Advertise with The Big Takeover
The Big Takeover #80 Spring 2017
Essays
MORE Essays >>
Subscribe to The Big Takeover

SUBSCRIBE NOW

Shop our Big Takeover store for back issues, t-shirts & CDs


Follow us on Tumblr Follow us on Google+

Follow The Big Takeover

RIP John Stabb

8 May 2016

This one is hard for me. We’ve mourned Lemmy Kilmister (who died in December), David Bowie, Merle Haggard and most recently Prince over the past few months as this year has been especially hard for our musical heroes. Last night, we lost another one of the greats. His name is John Stabb, or legally John Dukes Schroeder, and unlike any of the above musicians whose music I also love, I had actually gotten to know him personally in the last decade plus of his life. The first time I met him was at a Big Takeover party at Giorgio Gomelsky (who we also lost recently)’s loft in December of 2002. His then band The Factory Incident was playing alongside EDP, Adam Franklin and our own Jack Rabid‘s band Last Burning Embers, who also did double duty backing Adam Franklin on some Swervedriver numbers as well. The show/party was great and one highlight was getting to meet John that night.

Unfortunately, i didn’t get to stay to see his band’s set that night because my then girlfriend wanted to go home, but I remember us talking about Dag Nasty and him agreeing with me that Wig Out at Denko’s and Field Day are underrated, great records. Previous to our meeting, I was familiar with his incredible 1980-1989 band Government Issue, of course, but not as familiar with their music as I should have been, particularly for someone like me who was and is obsessed with all things related to ’80s and early ’90s DC hardcore and post-hardcore. I had heard and owned the THD Records repress of the Make An Effort 7” in the early ’90s, but that was about it. Finally, the following year I picked up the self-titled fifth album on CD in a used bin and realized I actually knew several of the songs from recording them off WRSU’s hardcore/punk radio show Radio Riot back when I was in high school. I just never knew who it was or what the song titles were until I bought the CD.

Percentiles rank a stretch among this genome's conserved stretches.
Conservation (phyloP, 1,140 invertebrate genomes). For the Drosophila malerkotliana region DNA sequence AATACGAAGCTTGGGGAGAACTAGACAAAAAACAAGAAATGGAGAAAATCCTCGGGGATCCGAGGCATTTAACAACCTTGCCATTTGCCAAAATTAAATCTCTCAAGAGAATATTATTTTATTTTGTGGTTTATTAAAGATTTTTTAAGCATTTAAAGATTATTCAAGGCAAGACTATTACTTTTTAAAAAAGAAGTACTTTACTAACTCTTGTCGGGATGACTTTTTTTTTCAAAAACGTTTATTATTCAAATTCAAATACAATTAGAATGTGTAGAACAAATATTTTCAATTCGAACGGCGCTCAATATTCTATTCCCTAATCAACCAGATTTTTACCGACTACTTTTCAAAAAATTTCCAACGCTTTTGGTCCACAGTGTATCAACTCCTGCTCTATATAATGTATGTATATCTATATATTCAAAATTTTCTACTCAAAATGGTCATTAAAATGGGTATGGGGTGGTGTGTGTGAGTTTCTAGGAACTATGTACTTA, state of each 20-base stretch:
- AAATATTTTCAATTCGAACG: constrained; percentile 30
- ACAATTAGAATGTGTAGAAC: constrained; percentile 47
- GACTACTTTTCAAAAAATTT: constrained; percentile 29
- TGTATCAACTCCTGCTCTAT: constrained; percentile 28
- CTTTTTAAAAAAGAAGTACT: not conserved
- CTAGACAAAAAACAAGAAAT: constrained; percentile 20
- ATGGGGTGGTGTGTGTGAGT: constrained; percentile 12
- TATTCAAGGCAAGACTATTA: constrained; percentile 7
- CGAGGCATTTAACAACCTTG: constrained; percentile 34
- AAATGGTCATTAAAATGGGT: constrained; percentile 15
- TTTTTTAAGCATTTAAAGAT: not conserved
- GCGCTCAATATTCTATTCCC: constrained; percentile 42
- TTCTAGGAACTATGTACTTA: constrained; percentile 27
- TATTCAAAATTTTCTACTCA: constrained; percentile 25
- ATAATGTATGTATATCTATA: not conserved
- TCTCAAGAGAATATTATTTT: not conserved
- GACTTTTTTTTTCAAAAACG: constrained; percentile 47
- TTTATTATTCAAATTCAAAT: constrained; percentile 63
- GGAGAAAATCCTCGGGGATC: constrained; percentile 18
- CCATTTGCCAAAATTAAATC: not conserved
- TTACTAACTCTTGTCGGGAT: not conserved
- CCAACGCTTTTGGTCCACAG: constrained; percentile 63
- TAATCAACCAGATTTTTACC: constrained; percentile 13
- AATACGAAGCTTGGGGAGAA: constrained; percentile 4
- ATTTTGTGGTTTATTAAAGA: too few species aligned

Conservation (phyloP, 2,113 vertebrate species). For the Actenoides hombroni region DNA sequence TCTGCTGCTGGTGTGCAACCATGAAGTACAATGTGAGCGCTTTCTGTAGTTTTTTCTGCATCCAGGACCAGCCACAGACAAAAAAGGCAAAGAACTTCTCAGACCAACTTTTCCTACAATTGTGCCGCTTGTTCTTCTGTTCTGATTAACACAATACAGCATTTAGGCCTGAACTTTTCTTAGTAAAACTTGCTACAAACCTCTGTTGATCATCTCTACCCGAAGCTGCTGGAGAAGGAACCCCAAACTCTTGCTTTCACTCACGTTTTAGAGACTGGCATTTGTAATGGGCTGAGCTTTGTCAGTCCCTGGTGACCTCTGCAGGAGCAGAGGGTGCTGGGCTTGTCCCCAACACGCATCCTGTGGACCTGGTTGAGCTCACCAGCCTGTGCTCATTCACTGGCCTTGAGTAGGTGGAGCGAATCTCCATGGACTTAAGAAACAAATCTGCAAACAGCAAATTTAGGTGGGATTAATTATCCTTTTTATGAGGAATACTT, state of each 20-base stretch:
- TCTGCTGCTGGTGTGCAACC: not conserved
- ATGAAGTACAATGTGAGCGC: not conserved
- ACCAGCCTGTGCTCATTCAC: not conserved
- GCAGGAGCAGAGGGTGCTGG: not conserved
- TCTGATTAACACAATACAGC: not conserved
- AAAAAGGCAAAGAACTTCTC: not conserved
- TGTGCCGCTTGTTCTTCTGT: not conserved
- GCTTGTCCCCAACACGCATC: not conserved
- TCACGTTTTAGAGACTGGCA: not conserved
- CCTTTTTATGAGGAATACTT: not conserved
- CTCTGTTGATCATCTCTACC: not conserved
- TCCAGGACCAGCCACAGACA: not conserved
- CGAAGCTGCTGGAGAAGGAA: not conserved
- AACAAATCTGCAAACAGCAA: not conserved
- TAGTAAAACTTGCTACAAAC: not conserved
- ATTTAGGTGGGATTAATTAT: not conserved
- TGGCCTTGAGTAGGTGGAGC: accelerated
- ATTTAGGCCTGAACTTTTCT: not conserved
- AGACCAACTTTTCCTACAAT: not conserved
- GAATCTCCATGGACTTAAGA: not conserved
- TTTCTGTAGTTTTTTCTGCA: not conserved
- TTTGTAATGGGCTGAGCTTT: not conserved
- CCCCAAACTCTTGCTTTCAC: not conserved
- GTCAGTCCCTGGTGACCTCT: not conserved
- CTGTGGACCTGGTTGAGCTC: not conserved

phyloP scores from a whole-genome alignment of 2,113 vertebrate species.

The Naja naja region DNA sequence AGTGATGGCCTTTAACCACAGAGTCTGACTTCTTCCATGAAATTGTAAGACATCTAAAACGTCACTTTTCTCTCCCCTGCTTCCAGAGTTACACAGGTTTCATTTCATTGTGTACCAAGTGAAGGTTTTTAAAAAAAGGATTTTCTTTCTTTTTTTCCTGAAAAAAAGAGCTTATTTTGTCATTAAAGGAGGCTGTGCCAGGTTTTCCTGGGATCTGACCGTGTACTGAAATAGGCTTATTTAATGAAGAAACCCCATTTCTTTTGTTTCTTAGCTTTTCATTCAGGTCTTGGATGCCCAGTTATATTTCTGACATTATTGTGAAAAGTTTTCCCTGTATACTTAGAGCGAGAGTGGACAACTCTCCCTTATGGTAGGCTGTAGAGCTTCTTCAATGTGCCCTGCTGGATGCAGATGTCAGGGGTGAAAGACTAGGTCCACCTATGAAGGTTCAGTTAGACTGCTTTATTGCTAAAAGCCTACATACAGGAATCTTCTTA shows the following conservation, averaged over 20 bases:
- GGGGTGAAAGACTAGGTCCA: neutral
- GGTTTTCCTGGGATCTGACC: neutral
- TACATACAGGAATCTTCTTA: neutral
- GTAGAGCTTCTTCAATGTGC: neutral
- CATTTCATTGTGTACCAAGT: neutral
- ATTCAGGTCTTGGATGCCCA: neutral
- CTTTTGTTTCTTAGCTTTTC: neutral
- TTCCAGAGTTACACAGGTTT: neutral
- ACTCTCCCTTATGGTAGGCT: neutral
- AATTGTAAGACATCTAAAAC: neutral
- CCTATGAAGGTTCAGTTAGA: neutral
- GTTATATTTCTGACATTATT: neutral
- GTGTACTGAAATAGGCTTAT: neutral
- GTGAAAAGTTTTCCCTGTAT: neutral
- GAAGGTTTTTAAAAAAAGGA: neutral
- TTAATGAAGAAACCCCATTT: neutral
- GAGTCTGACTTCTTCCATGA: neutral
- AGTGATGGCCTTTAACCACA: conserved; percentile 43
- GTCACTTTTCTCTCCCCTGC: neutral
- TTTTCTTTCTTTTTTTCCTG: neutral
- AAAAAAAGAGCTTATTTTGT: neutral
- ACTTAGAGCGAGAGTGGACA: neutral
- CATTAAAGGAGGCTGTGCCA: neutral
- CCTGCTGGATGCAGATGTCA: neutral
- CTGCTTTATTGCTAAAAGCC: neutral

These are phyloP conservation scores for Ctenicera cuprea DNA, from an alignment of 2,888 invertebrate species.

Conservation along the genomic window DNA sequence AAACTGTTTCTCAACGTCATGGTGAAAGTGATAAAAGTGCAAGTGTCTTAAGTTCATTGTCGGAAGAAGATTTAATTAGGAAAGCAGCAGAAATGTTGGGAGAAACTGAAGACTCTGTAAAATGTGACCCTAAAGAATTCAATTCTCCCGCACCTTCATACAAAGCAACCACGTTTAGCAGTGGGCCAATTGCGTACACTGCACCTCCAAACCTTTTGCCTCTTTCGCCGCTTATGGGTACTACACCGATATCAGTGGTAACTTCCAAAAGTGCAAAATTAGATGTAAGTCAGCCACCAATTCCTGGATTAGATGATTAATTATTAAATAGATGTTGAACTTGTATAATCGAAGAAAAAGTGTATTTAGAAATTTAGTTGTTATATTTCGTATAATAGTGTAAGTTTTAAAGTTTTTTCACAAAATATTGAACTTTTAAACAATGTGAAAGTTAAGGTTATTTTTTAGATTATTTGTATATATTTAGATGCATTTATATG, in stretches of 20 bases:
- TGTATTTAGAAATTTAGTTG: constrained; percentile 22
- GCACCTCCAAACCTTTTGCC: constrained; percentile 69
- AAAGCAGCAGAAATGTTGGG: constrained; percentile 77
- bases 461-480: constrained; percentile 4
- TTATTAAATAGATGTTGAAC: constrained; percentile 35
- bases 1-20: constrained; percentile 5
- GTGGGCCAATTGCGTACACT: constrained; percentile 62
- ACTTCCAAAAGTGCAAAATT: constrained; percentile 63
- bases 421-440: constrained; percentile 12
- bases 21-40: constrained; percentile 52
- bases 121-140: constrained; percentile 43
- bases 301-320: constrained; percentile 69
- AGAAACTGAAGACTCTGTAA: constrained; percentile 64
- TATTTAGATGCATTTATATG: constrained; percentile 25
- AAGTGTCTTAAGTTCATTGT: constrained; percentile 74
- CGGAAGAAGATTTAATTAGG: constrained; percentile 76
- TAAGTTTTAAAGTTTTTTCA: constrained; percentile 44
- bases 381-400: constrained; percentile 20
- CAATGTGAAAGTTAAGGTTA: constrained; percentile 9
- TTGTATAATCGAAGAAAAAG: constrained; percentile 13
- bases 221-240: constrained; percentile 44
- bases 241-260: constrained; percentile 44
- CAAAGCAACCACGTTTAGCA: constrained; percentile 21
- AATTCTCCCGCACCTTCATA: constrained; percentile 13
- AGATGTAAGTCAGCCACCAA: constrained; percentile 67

From there, I gradually acquired most of their catalog with that aforementioned self-titled Lp and 1987’s You (their first of two albums with the monster rhythm section of J Robbins and Peter Moffett) being favorites of mine. I still regard You as one of the best albums of the 1980’s. In 2008, I also discovered and started posting on Daghouse, the Dag Nasty message board and reconnected with John there. I would see his newest band Sleeper Agent (who were forced to change their name later on to History Repeated) on occasion after that, such as opening for his and my beloved Mission of Burma here in early 2010 or a great 3-way bill in Baltimore later that year with fellow Daghouse bands The Gerunds (now also sadly defunct) and the still-going and wonderful Big Takeover favorites Dot Dash (featuring Terry Banks, another one of our long-time writers/reviewers). In December of that year, I drove down to Washington, DC to see a rare reunion of the final GI lineup and they were amazing.

After that, every time I was in DC (usually for another reunion/benefit for the Salad Days documentary and those shows included the great Marginal Man, Dag Nasty, Scream, another GI reunion with a different lineup, Black Market Baby, Swiz and Soulside, amongst others), we would hang out having dinner and drinks before shows, often with (amongst others) our mutual friend (and former Sleeper Agent bassist) Sean Koepenick and Kevin Young a close friend of John’s who helped set up his GoFundMe page when he was diagnosed with stomach cancer in Februrary. I also remember John attending the Big Takeover 30th anniversary festival in the summer of 2010 and hanging out with him that weekend as well. No matter the obstacles or distance, he let nothing stop him from going out and seeing bands and he was always supportive not just of younger musicians and punks in the scene, but of fans and journalists such as myself because he knew we genuinely love his music.

The last time I saw him was in the summer of 2013. He and his partner Mina Devadas came up here from DC to see the sights and do some shopping and I joined them at Tattooed Mom’s (one of my favorite bars here in Philadelphia) and we later went to Long in the Tooth, my favorite record store here in town. While combing the record bins, he spouted out arcane facts about even more arcane DC bands. He was a treasure trove of knowledge about music, particularly DC lore, and whenever I’d hang out with him down there it was like hanging out with the mayor. EVERYONE knew him and he was well-loved and respected for his individuality and enthusiasm, but mostly for his sense of decency and openness to those around him. He loved animals as well, particularly cats, as underneath the super high-energy intensity of GI and his dozen other groups lay a soft, kind heart. I can’t believe that I’ll never see him at a show (or anywhere else) again, at least on this planet. I hope his soul is at peace. My heart goes out to his widow Mina. There will never be another one like him. Here’s to another one gone from us way too soon, this time at the tender age of 54. RIP John Stabb.

 

More in essays

comments powered by Disqus